Richard and his wife had their principal residence at Stanwell, Middlesex, a suburb of London, but in his will written 21 March 1750, he said he was then possessed "of a house called Batavia House, in the parish of Sunbury, in the County of Middlesex," and in a codicil he left a house in Cavendish Square to his wife. He had also devised in his will all his "private & particular rights to any Manors Tracts Lands Tenemts or Heredts" and his proprietary rights in New Jersey and arrears of rents to his American executors, Lynford Lardner, his wife's brother, and Richard Peters, in trust to sell, collect and remit the proceeds to his English executors. By his last codicil he made his son Richard residuary legatee and devised the New Jersey land in fee to him, John, the elder son, having been left the one-quarter right in the Province. He died 4 February 1771, and was buried at Stoke church where he directed a family vault was to be erected. His widow Hannah survived him fourteen years, dying at Laleham, Middlesex, according to The Gentleman's Magazine, 20 April 1781.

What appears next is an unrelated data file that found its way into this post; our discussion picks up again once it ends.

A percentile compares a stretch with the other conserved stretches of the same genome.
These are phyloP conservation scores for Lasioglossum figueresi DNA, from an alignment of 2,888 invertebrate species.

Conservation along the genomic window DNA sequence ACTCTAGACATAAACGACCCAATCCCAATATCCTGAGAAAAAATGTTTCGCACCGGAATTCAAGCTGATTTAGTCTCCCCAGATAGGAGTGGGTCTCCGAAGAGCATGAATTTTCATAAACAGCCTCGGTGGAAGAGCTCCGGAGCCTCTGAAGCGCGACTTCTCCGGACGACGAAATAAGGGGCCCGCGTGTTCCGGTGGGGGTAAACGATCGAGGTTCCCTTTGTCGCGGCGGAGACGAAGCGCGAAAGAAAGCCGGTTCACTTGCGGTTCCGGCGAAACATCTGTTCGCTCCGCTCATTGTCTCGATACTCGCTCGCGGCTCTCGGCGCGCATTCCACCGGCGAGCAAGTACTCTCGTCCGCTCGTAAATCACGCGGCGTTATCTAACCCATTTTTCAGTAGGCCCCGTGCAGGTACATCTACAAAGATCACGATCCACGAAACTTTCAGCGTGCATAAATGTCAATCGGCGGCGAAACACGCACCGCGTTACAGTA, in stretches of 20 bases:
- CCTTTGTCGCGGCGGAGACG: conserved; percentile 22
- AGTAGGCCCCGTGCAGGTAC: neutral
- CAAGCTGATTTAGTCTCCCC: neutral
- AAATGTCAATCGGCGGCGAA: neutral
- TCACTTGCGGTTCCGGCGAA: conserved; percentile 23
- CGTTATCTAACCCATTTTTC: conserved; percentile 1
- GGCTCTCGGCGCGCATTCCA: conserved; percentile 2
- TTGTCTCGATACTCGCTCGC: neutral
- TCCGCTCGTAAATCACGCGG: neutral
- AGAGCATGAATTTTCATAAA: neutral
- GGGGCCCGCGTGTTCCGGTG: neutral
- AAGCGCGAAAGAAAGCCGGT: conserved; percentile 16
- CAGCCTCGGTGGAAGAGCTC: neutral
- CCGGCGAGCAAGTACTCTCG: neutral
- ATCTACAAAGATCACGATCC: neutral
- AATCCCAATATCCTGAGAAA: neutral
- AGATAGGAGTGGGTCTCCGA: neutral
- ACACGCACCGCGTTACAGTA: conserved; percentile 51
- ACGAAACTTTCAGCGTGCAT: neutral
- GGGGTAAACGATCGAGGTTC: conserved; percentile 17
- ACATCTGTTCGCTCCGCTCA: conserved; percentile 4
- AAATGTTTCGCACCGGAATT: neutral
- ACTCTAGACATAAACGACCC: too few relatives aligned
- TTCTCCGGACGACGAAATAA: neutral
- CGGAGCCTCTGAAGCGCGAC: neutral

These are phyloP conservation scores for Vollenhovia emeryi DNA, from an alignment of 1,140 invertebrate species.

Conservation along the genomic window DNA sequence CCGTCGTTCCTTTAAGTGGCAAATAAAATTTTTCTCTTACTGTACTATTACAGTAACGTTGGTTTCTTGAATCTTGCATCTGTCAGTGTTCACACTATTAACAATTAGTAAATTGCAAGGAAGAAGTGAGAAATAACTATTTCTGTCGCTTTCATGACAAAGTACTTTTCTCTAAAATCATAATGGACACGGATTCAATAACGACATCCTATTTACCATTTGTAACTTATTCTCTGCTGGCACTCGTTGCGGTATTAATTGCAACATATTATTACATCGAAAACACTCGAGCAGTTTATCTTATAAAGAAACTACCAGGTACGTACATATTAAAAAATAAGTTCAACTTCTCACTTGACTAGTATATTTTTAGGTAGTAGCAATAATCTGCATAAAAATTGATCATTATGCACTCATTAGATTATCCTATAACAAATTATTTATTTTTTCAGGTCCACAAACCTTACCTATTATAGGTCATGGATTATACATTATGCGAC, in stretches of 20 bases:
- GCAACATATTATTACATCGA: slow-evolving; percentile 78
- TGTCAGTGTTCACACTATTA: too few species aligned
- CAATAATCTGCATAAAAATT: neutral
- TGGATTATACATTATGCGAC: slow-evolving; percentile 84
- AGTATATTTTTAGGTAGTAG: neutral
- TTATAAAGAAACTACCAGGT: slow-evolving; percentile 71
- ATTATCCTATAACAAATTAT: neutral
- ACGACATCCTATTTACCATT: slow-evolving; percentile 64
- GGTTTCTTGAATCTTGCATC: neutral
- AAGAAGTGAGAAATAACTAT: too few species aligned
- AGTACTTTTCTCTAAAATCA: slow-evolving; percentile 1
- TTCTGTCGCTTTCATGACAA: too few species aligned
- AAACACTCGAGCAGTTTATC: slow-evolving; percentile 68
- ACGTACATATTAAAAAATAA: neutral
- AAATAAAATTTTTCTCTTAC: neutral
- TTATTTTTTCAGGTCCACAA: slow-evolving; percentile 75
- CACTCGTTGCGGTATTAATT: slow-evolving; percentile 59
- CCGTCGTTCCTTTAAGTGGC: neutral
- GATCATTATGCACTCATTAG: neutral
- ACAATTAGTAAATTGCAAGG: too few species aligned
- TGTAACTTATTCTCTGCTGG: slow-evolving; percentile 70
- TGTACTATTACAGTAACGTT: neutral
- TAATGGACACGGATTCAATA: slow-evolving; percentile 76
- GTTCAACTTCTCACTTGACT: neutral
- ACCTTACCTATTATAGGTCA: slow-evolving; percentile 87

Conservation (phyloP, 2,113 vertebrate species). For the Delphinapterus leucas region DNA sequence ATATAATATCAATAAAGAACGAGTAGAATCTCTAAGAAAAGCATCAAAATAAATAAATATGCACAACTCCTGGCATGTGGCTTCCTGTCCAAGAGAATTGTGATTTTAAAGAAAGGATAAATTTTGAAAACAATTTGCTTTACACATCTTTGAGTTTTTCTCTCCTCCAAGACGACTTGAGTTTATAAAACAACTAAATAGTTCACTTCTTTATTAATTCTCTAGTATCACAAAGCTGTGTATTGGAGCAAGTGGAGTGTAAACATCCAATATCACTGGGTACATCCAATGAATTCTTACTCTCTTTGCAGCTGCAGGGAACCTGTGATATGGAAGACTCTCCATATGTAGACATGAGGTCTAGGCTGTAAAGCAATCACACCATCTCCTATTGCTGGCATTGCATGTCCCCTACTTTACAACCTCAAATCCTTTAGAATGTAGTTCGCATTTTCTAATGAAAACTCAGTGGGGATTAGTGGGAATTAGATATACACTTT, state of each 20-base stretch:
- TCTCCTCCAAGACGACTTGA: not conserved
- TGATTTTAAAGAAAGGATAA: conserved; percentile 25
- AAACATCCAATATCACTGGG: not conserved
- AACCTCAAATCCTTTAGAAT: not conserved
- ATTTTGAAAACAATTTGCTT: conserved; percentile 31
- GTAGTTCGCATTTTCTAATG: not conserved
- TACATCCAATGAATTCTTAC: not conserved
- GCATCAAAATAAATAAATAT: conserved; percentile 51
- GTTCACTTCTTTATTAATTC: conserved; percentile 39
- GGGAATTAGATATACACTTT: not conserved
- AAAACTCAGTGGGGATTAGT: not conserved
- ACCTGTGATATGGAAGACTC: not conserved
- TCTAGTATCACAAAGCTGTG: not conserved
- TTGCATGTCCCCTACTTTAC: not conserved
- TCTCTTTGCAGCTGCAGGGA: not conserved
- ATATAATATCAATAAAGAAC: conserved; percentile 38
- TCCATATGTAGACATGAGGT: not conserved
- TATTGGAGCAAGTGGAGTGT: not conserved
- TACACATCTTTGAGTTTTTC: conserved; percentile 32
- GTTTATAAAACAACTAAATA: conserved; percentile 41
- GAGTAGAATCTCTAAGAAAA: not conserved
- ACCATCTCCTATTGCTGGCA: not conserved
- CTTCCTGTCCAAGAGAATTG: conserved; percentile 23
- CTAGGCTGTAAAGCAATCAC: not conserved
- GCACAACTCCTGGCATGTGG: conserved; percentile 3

Issue of . . . Richard Penn and his wife Hannah Lardner:

      i. JOHN PENN, called the Elder, b. 14 July 1729; d. testate 9 February 1795, ae. 66 years, bur. at Christ Church, Philadelphia; m. 1st, ca. 1747, probably GRACE COX, d. 17 March 1760, daughter of James Cox; m. 2nd, at Christ Church, Philadelphia, 31 May 1766, ANN ALLEN, d. in Upper George Street, London, 4 July 1830, daughter of Chief Justice William Allen of Philadelphia. No issue by either wife. John Penn's first marriage ar the age of eighteen was disapproved of by his uncle Thomas Penn, and he was sent to the Continent with a tutor to oversee his studies abroad. After Thomas' marriage in 1751, John agreed to come to Pennsylvania, and arrived in Philadelphia 1 December 1752. During his stay he was a member of the Provincial Council and one of the commissioners attending the Albany Conference in 1754. He returned to England in the late autumn of 1755.